When people see Prada, they have a limited number of reactions: either they feel bad for her ("Oh, that poor dog!"), or they don't notice the amputation at all and feel obliged to point out to me, the negligent dog owner, that my dog is limping. Let me tell you, it gets frustrating pretty fast.
Prada is, frankly, undersocialized. We're working on it, but the world is still a pretty scary place to her. When I take her out, I make sure I have my "this is a grand, fun adventure" face on and do everything I can to ensure each outing is a success. I'm absolutely that crazy person having a conversation with my dog as we're walking in public. It's hard to keep that posititvity up when people are pushing their pity (and sometimes disapproval) on you. They aren't trying to be rude, exactly--but curiosity and concern are hard to overcome. One of the major reasons we go out is specifically to encounter new people, and their reactions to her mean they aren't treating her like they would any other dog. If someone does want to approach her, they treat her like she's very fragile. Dogs sense our feelings--when someone is uncertain about how to approach this "disabled" (I hate that word) dog that looks and moves so differently, it makes Prada anxious, too.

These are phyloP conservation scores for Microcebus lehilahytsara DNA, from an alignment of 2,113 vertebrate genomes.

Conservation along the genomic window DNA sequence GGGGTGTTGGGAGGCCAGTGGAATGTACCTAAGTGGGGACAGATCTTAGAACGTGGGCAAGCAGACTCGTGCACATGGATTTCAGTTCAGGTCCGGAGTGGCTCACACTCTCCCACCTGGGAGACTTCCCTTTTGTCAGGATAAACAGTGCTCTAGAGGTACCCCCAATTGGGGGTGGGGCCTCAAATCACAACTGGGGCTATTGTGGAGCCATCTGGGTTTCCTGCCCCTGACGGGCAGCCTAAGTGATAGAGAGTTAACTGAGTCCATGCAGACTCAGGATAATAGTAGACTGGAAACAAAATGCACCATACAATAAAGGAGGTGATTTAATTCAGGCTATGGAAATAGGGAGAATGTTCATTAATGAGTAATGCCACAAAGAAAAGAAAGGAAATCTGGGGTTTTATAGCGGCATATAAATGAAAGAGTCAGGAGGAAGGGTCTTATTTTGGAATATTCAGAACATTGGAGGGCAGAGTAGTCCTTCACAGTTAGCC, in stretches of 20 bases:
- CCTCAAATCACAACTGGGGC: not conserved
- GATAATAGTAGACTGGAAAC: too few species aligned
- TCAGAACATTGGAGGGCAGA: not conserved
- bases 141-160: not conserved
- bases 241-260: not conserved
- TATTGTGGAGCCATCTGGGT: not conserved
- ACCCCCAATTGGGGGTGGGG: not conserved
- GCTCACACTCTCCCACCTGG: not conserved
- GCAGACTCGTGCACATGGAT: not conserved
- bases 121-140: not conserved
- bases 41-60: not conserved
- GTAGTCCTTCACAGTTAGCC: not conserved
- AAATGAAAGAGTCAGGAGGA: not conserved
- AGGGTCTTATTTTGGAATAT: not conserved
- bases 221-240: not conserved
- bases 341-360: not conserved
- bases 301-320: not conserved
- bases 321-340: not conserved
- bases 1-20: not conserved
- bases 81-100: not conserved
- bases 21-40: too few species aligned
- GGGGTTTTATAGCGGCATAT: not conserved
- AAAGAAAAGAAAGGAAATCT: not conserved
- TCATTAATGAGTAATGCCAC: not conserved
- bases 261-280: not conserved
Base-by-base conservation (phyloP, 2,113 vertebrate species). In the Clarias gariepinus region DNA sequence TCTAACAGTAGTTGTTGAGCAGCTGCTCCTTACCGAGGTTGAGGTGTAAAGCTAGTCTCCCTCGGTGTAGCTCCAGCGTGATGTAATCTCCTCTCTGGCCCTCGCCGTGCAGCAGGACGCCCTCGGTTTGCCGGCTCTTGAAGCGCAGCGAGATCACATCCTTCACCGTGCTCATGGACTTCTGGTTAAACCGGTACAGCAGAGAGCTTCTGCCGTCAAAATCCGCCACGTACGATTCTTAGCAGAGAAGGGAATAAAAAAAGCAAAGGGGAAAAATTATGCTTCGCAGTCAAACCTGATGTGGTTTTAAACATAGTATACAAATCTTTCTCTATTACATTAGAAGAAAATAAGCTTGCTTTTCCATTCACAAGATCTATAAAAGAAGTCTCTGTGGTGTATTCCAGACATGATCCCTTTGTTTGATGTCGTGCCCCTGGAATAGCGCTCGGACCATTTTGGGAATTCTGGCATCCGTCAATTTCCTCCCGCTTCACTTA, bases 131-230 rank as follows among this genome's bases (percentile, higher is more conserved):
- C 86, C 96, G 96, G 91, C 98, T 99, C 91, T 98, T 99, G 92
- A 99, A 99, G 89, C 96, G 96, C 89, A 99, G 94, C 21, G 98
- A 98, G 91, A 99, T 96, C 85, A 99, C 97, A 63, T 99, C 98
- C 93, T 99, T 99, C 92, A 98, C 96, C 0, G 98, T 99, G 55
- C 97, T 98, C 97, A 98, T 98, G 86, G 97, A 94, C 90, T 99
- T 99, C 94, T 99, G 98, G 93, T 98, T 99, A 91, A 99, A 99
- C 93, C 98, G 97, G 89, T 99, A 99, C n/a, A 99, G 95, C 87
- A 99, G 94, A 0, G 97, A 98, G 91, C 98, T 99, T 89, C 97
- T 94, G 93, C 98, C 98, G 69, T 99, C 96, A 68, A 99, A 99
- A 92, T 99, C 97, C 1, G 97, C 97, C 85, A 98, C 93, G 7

To some extent, this is unavoidable, and I guess it's good practice for Prada to get accustomed to the way people are always going to treat her. Still, I do my best to help the other person see my dog, not the space where her leg would be. I frequently borrow the tagline from tripawds.com: "It's better to hop on three legs than to limp on four!"
Bud recently had his leg set in hopes that will help his injured leg heal properly. He's a great little lab mix who loves kids, other dogs, and even cats, so you know he's a pretty easy-going guy. All he needs is now is that special someone to hold the other end of his tug rope.